Successful completion of Chinese Economy and Development A is required
In this course, we explore China’s dynamic role in the global economy in the post-1978 reform era. China’s economic rise in the post-1978 reform era is significantly connected to the development and proliferation of its external economic links to the world. China has increasingly engaged in the international trade and investment and financial system. It has established links with various players in the international economic system including foreign states and other public sectors, private companies, regional economic mechanisms, and international organizations.
Examination of these links help us acquire a comprehensive understanding of China’s dynamic role in today’s international economic system. It helps us understand certain domestic economic policies and policy changes in the past three decades. It enables us to locate China in an increasingly integrated world economy. It also reveals China’s potential role in the governance of international economy regarding the issues like financial stability, environment governance, labour conditions, and so on . The course applies international political economy (IPE) theoretical framework and methods of area studies.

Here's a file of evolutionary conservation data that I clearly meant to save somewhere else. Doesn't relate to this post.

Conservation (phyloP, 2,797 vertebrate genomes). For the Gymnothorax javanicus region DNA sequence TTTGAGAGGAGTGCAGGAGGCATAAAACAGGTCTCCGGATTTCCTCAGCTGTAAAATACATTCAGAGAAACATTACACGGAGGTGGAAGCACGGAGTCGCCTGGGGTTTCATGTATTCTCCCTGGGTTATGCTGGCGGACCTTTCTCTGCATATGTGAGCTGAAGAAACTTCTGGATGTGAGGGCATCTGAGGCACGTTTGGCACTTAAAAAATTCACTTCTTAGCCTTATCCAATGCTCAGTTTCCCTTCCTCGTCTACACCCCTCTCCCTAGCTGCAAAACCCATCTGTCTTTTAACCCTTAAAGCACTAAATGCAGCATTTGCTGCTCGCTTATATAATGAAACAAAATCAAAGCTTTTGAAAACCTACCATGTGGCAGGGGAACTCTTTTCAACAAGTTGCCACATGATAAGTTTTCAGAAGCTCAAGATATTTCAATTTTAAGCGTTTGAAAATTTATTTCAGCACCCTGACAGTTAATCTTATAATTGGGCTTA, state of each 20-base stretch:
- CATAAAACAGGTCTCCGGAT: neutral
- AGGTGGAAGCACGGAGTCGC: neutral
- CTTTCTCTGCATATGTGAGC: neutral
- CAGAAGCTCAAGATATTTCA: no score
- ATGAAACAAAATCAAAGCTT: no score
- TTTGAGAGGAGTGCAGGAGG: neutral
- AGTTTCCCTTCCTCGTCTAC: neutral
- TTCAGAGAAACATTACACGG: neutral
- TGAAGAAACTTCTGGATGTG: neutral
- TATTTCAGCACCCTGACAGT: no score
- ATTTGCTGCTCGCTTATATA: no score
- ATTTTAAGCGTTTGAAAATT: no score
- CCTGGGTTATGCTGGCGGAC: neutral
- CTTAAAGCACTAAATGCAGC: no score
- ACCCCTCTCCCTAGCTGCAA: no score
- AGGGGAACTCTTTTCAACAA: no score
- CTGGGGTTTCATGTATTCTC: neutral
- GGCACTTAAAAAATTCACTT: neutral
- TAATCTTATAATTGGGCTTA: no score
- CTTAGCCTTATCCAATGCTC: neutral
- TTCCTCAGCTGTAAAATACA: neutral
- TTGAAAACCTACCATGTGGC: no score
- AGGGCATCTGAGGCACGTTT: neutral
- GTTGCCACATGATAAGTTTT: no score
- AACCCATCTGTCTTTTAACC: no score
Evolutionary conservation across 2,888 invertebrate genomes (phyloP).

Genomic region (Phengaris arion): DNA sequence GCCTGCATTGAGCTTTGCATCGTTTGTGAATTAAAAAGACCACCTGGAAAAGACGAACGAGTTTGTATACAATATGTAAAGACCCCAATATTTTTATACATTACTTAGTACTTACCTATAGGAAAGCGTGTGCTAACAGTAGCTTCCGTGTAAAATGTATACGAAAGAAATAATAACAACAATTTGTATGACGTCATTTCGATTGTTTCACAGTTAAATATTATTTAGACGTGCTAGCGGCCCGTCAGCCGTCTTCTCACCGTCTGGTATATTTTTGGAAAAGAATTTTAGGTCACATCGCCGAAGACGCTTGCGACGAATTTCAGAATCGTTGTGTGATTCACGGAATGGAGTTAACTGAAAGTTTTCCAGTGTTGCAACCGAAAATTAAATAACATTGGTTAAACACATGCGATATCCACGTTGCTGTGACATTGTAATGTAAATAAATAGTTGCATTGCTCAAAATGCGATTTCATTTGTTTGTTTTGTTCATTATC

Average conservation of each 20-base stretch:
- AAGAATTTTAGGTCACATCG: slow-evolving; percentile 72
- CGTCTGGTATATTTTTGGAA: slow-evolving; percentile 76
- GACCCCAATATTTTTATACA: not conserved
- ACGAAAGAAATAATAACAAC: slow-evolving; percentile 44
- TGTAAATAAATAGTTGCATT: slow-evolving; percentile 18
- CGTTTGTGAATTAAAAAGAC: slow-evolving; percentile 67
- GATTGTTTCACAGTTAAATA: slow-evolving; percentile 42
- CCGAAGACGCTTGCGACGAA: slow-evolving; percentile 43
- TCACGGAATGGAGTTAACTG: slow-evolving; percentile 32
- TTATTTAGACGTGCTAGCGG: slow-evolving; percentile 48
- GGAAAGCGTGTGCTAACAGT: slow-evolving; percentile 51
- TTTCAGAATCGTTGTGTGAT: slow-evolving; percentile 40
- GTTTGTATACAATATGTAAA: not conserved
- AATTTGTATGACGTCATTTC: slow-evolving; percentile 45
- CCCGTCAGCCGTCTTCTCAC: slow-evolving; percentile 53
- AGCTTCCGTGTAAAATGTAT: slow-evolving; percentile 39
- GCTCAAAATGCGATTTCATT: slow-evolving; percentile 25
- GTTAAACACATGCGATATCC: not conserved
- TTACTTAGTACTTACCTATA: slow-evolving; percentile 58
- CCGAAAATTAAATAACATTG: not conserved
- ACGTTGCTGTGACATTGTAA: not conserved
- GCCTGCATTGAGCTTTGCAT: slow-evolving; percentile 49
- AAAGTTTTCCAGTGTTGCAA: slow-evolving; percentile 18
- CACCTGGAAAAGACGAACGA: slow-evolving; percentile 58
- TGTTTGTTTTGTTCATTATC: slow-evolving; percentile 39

The Course will start from an introduction to IPE theory and how it is applied to China. It will followed by discussions of China in the era of globalization and regionalization, China’s role in the international trade and investment system, China’s role in the governance of international financial economy, China and the WTO, China’s economic relationship with the US, China’s economic relationships with other emerging market economies, China in Africa, China’s economic relationships with less developed countries, China’s role in Asia, and China’s foreign investment in the world.
By the end of the course, the students are expected to have good knowledge of China’s dynamic role in the global economy in the post-1978 reform era. They should develop skills of critical thinking and analysis of China’s economic development in the international context. They should develop capabilities to search for relevant literature and formulate original research questions. They should also develop the skills of presentation, group work, and academic writing.
Click here for the timetable.
Mode of instruction
Seminar: the instructor gives a talk in the first half of the seminar (including some interactions with the students), and the students are required to participate in discussions of relevant questions/topics. The discussions take forms of group discussion, debate, role play game, and so on. The students should finish the required reading and prepare for the relevant questions/topics (that are sent to the student in advance) before they come to the seminars.
Total: 140 hours (5EC x 28 hours)
20% Attendance and participation in the seminars
60% Final essay
The final grade is given on the basis of all three components above. Failure to complete a component can not be compensated through other components.
The course uses Blackboard for announcements, course documents, and assignments, etc.
The Reading list will be updated. Check Blackboard for updated reading list.
Please register for this module in time through uSis.
For further information about the course, please contact Jue Wang.